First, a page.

Recently Bill Rempel posed the following question to me:

Could you compare the total return of a 10-yr Treasury bought fresh and new anywhere from 1976-1980, and held to maturity (sending the coupons to cash) — to the total return from an equal-sized basket of stocks or residential real estate over the same time period? Please use “risk-adjusted returns” in the previous comment, re: returns on bonds. As a non-institutional investor who doesn’t care as much about the “mark to model” on any bonds I would hold, I would view double-digit Treasuries as free money, especially in light of long-term returns on stocks barely cracking the DD with divvies included …

He also made this recent post to further elucidate his views. So, let’s do a thought experiment. Suppose you knew where real interest rates and inflation would be ten years from now. How would that affect your investment policy?

The easy answer would be that you would know what to do with bonds. After all if rates are higher in the future, you would shorten your bond holdings to preserve your capital, and vice-versa if rates were lower.

But what do you do with your stocks? How is their performance impacted by future real interest rates and inflation rates? Before I answer that, let’s consider the difference between the yield of a bond, and its realized return from reinvesting the coupons. The following graph shows the coupon rate on a ten year Treasury note, and the realized return from investing the coupons at money market rates until the bond matured. The realized return is higher than the coupon when the average money market rate was higher than the coupon, and vice versa. But the difference is rarely very large. Most bond income comes from coupons.
Slide 1

Now, let’s consider how the ten year Treasury yield, inflation and real rates have varied over my study period, 1954-1997.

Slide 2

And look at how the ten year Treasury yield, the real rate of interest, and the inflation rate would change over the next ten years.
slide 3

Looking at these graphs, you can guess that future equity returns are affected by changes in inflation and real interest rates, but here’s proof:

Slide 4

Or, another way of looking at it, future equity returns depend on future real interest rates and inflation rates. Note that bonds only beat stocks for ten-year investments beginning during the period 1964-1973, and not all of the time even then.
Slide 5

I ran a regression on the difference between ten-year stock returns and ten-year realized Treasury note returns, with the regressors being the current inflation and real interest rate, and the inflation and real interest rates 10 years from then. The R-squared was 57% (good in my opinion), and the coefficients were:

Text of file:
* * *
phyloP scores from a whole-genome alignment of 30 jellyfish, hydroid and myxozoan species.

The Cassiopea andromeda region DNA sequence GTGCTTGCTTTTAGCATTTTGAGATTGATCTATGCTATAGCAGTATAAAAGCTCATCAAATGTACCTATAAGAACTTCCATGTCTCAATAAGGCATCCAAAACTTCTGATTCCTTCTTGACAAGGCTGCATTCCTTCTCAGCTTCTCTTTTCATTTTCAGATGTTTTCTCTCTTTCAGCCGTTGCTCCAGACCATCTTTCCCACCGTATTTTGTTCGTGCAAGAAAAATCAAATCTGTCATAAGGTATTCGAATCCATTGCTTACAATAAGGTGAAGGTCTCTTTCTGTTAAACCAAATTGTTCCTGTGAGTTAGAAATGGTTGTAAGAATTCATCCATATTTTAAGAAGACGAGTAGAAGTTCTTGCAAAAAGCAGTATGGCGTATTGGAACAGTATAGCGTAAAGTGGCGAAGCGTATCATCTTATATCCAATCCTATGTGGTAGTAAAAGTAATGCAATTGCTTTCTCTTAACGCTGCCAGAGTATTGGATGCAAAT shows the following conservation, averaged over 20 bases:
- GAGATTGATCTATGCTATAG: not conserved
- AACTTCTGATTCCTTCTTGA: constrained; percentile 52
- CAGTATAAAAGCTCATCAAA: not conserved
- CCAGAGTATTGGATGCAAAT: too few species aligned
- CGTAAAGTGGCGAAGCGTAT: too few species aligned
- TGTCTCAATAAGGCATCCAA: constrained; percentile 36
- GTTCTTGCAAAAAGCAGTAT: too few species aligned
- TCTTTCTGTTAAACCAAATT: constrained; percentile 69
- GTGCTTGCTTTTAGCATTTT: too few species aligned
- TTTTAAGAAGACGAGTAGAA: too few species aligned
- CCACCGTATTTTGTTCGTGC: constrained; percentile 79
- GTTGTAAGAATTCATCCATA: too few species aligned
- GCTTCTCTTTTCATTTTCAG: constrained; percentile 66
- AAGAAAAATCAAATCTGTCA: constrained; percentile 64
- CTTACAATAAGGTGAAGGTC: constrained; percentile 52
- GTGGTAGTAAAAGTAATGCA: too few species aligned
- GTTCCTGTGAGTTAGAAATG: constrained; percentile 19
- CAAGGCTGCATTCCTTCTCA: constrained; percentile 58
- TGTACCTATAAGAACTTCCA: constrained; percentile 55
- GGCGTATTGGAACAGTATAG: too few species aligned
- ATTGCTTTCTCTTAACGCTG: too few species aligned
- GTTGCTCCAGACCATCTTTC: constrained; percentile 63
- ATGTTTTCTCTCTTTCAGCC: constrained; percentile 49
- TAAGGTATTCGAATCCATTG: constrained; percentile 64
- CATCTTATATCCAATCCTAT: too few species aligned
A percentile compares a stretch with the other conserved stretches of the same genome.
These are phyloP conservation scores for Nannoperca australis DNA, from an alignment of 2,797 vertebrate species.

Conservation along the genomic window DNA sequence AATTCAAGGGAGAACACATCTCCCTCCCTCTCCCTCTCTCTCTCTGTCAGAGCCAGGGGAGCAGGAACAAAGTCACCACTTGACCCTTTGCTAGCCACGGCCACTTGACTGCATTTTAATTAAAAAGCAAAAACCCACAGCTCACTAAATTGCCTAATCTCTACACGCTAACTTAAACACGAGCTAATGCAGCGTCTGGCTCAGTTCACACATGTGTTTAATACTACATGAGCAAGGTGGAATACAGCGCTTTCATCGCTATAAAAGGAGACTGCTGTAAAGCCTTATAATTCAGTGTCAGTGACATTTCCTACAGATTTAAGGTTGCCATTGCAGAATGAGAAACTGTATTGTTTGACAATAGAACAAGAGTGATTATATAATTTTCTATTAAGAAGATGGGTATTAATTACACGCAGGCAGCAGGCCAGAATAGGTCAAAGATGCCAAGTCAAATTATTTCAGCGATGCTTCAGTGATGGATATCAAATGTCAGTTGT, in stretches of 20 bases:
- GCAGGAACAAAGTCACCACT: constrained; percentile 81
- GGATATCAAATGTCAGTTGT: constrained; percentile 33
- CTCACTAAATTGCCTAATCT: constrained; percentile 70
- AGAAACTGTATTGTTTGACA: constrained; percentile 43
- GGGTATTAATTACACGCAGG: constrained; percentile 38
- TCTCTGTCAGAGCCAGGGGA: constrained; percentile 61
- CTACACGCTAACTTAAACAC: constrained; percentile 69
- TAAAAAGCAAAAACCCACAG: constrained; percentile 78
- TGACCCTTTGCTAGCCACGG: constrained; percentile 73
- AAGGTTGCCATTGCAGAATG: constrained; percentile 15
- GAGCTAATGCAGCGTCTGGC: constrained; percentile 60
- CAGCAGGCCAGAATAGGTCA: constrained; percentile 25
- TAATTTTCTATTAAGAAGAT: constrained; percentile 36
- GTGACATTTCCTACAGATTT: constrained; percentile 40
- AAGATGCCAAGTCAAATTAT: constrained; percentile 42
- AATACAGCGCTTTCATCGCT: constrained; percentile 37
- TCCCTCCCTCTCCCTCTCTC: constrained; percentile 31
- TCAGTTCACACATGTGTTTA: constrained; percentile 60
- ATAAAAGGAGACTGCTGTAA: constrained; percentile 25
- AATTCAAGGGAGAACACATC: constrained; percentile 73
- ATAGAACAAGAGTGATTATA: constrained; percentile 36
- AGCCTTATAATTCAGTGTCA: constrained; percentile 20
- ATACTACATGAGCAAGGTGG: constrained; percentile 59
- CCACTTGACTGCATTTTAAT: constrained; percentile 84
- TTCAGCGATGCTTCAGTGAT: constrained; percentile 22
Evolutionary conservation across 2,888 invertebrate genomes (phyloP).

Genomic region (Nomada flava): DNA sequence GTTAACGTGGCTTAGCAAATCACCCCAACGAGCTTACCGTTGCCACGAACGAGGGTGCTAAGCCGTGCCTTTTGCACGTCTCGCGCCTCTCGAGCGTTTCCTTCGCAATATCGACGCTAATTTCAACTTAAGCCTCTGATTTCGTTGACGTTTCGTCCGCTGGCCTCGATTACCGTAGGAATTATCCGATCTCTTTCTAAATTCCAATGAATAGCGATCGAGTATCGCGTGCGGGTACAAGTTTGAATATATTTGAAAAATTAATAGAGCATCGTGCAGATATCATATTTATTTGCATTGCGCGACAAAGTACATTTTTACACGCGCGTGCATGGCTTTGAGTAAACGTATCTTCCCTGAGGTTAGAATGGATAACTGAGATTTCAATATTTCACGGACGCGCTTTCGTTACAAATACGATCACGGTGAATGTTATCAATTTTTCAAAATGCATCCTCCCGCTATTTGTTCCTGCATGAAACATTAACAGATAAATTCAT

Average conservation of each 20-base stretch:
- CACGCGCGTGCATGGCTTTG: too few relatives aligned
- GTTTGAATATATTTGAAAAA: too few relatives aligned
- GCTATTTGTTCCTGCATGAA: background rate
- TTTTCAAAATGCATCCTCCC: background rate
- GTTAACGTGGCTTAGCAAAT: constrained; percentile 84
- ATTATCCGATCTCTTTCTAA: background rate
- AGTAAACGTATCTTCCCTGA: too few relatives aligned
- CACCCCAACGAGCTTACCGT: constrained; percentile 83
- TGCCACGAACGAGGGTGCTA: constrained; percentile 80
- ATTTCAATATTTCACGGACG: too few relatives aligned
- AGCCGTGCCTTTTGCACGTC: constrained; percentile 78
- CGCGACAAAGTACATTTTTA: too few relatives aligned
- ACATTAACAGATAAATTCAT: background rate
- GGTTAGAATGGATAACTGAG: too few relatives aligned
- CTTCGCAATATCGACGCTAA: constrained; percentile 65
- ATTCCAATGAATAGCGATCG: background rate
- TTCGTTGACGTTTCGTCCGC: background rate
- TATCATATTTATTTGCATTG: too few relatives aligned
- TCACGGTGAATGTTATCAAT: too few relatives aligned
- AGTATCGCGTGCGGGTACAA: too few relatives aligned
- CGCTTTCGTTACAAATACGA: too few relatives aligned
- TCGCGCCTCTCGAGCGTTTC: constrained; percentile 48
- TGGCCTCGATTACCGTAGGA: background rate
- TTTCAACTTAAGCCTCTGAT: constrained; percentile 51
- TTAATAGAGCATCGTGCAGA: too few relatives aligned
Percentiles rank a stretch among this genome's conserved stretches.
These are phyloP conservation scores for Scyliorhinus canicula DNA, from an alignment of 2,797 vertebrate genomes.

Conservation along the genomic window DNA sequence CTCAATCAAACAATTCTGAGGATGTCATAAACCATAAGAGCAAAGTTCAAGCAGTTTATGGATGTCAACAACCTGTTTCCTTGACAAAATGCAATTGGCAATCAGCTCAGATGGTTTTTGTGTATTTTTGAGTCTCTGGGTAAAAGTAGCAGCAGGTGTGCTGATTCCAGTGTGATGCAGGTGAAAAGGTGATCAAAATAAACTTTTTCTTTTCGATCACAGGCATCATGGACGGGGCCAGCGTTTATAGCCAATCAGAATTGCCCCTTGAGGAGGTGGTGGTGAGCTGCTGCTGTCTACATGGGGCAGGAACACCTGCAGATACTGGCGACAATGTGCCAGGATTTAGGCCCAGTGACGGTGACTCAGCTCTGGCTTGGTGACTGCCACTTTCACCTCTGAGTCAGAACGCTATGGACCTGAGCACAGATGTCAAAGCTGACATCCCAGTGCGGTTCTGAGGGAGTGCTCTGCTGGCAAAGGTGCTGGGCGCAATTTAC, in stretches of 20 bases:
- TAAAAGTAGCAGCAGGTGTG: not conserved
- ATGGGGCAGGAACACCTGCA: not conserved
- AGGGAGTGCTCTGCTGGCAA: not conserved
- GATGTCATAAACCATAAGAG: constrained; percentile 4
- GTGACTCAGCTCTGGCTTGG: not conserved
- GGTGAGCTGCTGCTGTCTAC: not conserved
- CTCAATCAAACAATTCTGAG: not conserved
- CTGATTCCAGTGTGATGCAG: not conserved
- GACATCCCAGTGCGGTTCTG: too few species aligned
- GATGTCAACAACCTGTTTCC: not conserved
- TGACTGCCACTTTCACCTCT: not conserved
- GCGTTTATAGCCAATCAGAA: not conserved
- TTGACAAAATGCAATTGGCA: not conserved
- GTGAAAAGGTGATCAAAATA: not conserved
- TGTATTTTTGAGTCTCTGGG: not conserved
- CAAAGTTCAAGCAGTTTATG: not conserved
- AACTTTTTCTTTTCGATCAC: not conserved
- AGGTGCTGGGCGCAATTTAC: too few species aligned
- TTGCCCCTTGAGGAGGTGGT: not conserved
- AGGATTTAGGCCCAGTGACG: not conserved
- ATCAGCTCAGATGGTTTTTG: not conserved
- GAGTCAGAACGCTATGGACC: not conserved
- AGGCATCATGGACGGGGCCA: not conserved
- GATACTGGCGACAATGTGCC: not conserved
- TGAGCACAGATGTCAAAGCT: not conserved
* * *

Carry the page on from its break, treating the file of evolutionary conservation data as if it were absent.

• Current inflation: +22%
  • Current real interest rate: -12%
  • Inflation 10 years from then: -121%
  • Real interest rates 10 years from then: -46%

There was some autocorrelation of the residuals, indicating that periods of under- and out-performance of equities over bonds tends to persist:

Slide 6

All were statistically significant at a 95% two-sided level. What the regression tells us is that of the four variables considered, the most important one is future inflation rates. If future inflation rises, the value of future cash flow declines. It gets even worse if the Federal Reserve tries to squeeze out inflation by raising real interest rates high enough to overcome the inflation. Oddly, higher current inflation is a modest plus — maybe that indicates pricing power? Perhaps it is useful to think of equities as ultra-long bonds, with rising coupons. Rising rates would hurt those considerably.


  1. Note that it was a bullish period, and that stocks did not lose nominal money over a ten-year period to any appreciable extent.
  2. Stocks almost always beat bonds over a ten-year period, except when inflation and real interest rates 10 years from now are high.
  3. Investing in stocks during low interest rate environments can be hazardous to your wealth.
  4. Watch for inflation pressures to protect your portfolio. Stocks get hurt worse than bonds from rising inflation.
  5. Inflation and real rate cycles tend to persist, so when you see a change, be willing to act. Buy stocks when inflation is cresting, and buy short-term bonds when inflation is rising.

With the US Dollar Index taking out an all time low previously set in 1992, I thought I would take this moment to discuss my thoughts about where the dollar is going, and what we might see along the way. If the dollar gets much lower against the major currencies of our world, I would expect to see some currency intervention to try to raise the value of the US dollar.

There are rules to effective currency interventions. There may be more than four, but here are the four that I know.

  1. Do the intervention on a day when the economic releases favor a stronger US Dollar.
  2. Do the intervention when traders are overconfident, and pressing their bearish dollar bets too aggressively. Catch them leaning the wrong way.
  3. Don’t do it alone. You will fail. You must get the central banks of most of your major trading partners to go along to create an impression of unanimity.